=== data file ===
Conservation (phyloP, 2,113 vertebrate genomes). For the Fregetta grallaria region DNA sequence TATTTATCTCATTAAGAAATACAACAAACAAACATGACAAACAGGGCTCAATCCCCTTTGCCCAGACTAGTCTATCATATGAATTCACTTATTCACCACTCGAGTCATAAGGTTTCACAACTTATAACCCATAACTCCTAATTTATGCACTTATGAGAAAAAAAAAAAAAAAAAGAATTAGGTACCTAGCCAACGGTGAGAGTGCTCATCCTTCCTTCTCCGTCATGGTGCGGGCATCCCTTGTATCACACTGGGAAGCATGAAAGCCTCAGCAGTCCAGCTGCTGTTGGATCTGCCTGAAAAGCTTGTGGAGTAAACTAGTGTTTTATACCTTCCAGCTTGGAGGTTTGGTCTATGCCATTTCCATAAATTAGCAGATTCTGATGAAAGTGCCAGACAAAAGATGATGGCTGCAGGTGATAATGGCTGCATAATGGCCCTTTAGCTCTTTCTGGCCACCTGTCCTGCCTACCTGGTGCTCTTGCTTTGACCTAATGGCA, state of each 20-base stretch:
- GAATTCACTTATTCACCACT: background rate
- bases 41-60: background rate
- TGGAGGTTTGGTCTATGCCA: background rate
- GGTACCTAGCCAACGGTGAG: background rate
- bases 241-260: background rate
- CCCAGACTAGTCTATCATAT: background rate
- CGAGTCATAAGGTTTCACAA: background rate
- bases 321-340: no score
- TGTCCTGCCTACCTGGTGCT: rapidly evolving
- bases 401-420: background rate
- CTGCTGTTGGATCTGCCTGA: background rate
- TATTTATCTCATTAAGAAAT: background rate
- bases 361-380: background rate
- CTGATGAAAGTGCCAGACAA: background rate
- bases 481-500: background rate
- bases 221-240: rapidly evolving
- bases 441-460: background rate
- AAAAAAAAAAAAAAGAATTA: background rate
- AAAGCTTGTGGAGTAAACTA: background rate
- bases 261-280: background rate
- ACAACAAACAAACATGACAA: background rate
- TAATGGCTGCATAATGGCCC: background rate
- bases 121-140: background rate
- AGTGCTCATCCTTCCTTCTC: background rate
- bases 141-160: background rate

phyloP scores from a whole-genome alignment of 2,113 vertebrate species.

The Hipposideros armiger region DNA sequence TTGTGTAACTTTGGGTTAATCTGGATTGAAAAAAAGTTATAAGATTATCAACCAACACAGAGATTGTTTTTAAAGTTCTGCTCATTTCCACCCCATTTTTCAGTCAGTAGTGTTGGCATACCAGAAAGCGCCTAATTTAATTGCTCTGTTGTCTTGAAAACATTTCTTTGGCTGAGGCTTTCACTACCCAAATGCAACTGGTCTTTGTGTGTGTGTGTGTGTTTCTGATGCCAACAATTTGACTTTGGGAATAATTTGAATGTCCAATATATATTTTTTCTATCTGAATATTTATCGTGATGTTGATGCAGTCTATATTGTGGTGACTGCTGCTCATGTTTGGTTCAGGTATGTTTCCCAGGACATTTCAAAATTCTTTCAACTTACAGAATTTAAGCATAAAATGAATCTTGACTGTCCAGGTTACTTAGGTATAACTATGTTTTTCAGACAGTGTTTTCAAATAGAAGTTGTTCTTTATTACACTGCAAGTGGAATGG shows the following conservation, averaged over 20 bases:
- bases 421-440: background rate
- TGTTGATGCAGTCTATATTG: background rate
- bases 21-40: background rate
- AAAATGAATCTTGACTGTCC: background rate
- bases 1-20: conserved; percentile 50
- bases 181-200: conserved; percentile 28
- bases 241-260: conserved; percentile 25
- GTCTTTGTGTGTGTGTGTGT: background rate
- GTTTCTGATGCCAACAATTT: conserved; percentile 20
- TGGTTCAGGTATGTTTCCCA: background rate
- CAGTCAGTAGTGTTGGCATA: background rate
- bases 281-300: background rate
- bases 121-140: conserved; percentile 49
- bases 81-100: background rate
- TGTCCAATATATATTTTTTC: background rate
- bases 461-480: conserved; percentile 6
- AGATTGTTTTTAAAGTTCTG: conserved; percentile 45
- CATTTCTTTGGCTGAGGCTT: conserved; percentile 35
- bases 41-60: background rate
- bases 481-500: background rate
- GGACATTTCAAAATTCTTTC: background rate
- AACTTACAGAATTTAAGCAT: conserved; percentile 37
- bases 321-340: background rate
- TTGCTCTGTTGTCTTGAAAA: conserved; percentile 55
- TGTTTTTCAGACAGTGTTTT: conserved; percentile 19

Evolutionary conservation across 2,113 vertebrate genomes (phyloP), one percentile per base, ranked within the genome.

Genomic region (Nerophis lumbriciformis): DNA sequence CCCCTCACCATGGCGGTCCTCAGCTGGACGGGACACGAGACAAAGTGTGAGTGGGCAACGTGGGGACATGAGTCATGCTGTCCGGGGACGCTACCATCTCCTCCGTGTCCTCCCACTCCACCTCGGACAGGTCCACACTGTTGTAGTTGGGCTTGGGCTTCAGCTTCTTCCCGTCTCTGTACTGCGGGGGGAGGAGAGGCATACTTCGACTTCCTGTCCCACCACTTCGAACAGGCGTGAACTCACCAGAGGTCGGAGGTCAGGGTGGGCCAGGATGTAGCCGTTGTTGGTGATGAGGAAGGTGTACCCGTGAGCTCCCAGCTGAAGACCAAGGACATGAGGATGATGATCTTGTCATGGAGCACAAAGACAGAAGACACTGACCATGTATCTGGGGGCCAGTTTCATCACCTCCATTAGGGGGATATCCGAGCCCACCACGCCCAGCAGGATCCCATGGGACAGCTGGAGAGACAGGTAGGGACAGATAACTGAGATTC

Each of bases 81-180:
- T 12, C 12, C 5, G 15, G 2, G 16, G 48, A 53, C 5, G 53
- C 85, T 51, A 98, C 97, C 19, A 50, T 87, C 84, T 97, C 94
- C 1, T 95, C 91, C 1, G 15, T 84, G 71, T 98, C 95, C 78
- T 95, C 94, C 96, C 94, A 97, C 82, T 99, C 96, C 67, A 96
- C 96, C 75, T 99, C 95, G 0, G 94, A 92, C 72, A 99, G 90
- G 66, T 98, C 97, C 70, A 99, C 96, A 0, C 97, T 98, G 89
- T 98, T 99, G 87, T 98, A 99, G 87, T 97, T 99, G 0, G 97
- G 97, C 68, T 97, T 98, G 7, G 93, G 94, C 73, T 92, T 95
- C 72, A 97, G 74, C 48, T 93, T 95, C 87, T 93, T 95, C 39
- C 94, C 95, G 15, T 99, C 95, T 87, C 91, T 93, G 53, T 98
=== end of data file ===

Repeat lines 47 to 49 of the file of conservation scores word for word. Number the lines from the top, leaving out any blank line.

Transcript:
- bases 41-60: background rate
- bases 481-500: background rate
- GGACATTTCAAAATTCTTTC: background rate